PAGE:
There is no cure for HIV / AIDS yet: Treatment can control HIV enable

03Dec 2018
Dar es Salaam
The Guardian
There is no cure for HIV / AIDS yet: Treatment can control HIV enable

By the end of 1981 about 270 cases of gays with severe immune deficiency were reported in USA (as per AVERT, global information and education about HIV and AIDS) since then scientists have been working hard to get permanent solution of this challenge.

The Tanzania HIV Impact Survey (THIS), a householdbased national survey, was conducted between October 2016 and August 2017 to measure the status of Tanzania’s national HIV response and it came out that, Annual incidence of HIV among adult’s ages 15 to 64 years in Tanzania is 0.29 percent. This corresponds to approximately 81,000 new cases of HIV annually among adults. Prevalence of HIV among adult’s ages 15 to 64 years in Tanzania is 5.0 percent, this corresponds to approximately 1.4 million people living with HIV (PLHIV) ages 15 to 64 years in Tanzania. Prevalence of viral load suppression (VLS) among HIV-positive adult’s ages 15 to 64 years in Tanzania is 52.0 percent.


In its simplicity HIV(human immunodeficiency virus) is a virus that when gets access inside human body, it interferes and destroys ability of the body to protect itself, thus lowering the natural ability of body to fight against other diseases , this make a way for other diseases to come into the body and hence AIDS.

AIDS (acquired immunodeficiency syndromes) is a set of symptoms and illnesses that come after body`s ability to fight infections is low. 

What is special with HIV?

The ability of the virus to change (mutate). HIV has poor ability to make its own copy when it multiplies this make existence of many strains of the virus of which makes it difficult to have single vaccine or drug to protect or cure all strains while minimizing side effects to human (host).

Also the behavior of the virus to attack the defense of the body, unlike many other virus which are more specific to a certain body cells, HIV when inside the body, affects more than one type of cell, initially affecting defacing cells.

 What has been done currently?

In 1997, highly active antiretroviral therapy (HAART) became the new treatment standard. It caused a 47 percent decline in death rates.

The Food and Drug Administration (FDA) approved the first rapid HIV diagnostic test kit in November 2002. The test kit allowed hospitals to provide results with 99.6 percent accuracy in 20 minutes.

The World Health Organization set a goal to bring treatment to 3 million people by 2005. By 2010, about 5.25 million people had treatment, and 1.2 million people would start treatment.

There is no cure for HIV and AIDS yet. However, treatment can control HIV and enable people to live a long and healthy life.

Is there possibility of cure for HIV?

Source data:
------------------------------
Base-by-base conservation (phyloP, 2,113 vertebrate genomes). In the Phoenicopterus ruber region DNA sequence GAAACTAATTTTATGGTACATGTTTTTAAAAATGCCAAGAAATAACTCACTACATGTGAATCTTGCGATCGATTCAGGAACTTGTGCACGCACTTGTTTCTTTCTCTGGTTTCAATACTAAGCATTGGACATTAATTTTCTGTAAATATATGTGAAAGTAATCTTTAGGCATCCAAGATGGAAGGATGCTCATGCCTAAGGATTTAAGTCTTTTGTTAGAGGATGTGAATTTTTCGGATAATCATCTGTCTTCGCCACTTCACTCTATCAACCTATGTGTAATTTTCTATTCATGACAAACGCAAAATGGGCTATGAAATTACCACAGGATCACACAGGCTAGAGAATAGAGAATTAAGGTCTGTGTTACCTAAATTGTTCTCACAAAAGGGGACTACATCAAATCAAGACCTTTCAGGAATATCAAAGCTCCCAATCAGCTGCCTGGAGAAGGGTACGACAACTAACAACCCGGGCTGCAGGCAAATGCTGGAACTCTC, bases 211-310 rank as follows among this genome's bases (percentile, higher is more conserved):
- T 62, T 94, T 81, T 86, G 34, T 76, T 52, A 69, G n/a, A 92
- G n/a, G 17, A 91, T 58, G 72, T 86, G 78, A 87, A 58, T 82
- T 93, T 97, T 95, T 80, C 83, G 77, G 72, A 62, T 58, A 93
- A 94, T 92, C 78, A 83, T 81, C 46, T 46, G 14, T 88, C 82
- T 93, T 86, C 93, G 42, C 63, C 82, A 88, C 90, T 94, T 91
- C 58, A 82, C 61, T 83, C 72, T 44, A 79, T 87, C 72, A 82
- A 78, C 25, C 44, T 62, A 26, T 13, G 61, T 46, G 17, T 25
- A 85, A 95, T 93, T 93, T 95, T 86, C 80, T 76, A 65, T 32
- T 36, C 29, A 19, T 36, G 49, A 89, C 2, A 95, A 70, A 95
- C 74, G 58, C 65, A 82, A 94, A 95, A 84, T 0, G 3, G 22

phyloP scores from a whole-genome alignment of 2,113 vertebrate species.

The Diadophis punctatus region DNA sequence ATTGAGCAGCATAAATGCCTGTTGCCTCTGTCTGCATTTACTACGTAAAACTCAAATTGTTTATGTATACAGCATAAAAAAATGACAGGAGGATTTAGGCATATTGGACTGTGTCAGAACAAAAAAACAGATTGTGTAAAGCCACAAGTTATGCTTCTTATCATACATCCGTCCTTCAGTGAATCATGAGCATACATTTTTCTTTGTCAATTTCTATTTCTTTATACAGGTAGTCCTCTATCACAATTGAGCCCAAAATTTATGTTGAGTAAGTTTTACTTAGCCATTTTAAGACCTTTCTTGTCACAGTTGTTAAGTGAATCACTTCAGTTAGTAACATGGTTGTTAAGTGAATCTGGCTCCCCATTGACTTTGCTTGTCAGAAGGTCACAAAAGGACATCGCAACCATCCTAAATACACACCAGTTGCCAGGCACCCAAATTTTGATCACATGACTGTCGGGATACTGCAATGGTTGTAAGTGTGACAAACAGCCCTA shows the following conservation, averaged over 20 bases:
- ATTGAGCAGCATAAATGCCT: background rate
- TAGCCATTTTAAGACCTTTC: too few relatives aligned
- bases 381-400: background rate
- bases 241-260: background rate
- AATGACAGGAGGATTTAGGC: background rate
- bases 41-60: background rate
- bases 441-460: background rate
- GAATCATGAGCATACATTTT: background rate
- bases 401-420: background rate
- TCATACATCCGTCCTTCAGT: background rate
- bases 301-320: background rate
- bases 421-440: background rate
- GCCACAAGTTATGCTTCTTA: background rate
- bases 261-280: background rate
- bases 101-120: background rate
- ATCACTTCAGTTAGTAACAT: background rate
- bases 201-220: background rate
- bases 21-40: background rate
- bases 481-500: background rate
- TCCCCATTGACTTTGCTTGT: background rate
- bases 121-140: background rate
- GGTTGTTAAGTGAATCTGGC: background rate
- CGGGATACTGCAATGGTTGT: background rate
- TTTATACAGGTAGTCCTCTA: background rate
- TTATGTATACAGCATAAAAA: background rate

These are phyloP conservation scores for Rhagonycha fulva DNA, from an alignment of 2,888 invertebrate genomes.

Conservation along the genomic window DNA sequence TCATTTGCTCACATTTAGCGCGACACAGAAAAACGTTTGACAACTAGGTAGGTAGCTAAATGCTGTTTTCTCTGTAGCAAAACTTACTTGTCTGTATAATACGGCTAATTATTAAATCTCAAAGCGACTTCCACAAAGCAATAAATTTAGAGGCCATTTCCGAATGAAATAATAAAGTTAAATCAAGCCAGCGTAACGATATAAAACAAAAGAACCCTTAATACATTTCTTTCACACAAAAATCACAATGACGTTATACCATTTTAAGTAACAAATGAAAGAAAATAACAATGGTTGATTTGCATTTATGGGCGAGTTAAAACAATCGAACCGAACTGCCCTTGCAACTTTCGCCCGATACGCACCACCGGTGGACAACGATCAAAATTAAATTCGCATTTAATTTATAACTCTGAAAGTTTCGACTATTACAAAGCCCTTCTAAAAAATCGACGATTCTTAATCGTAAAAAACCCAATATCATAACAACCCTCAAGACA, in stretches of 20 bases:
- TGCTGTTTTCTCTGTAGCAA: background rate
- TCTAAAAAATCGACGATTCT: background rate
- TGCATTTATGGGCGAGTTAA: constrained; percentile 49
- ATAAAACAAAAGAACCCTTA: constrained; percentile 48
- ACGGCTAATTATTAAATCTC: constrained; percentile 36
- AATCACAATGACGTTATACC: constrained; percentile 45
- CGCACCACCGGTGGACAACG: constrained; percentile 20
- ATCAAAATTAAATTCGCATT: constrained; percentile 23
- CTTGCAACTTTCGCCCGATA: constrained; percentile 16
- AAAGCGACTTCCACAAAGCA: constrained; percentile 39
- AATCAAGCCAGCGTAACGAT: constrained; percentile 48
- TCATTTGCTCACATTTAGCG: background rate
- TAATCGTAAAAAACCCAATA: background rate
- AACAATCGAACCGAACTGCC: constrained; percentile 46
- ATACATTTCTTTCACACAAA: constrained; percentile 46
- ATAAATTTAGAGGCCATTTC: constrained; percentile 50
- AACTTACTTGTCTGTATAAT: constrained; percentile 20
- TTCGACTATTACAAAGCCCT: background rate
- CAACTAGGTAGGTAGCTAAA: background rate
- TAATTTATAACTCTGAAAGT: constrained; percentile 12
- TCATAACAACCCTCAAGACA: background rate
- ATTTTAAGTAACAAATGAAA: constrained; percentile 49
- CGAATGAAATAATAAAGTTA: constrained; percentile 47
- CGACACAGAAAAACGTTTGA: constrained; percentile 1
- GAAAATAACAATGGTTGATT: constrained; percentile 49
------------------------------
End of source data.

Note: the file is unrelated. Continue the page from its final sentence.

Researchers and scientists are talking more and more about the possibility of a cure. We now know a lot about HIV, as much as certain cancers. There are two types of cure that are talked about – a functional cure and a sterilizing cure.

Functional cures

A functional cure would suppress the amount of HIV virus in the body to such low levels it can’t be detected or make you ill – but it would still be present. Some scientists argue that antiretroviral(ARV) treatment is now effectively a functional cure, but most scientists still see a functional cure suppressing the virus without the need for ongoing antiretroviral treatment.

There are a few examples of people considered to have been functionally cured, such as the Mississipi Baby, but sadly all have subsequently seen the virus re-emerge. Most of these people received antiretroviral treatment very quickly after infection or birth.

Sterilizing cures

A sterilizing cure is one where all HIV virus is eradicated from the body, even from hidden reservoirs. There is only one known case of a potentially successful sterilizing cure. This occurred in a man called Timothy Brown, also known as the 'Berlin Patient'.

Researching for a cure

There are four main research approaches being looked at for a cure:

  • ‘Shock and kill’ approaches aim to flush the virus out of its reservoirs and then kill the infected cells.
  • Gene editing aims to change immune cells so they can’t be infected by HIV.
  • ‘Immune modulation’ is looking for ways to permanently change the immune system to better fight HIV.
  • Stem cell transplants, as used in the case of the Berlin patient, aim to completely eliminate a person’s infected immune system and replace with a donor system. This is the most complex and risky approach.

While there have been a number of promising pieces of research, there is no cure currently on the horizon.


There has also been lots of research into an HIV vaccine, with a number of trials showing some encouraging results. However, a vaccine would only offer partial protection and would need to be used in combination with other treatments.

What should I do until there is a cure?

For now, the best thing to do for your health is to test regularly for HIV. If you have the virus, start treatment and keep taking it regularly.



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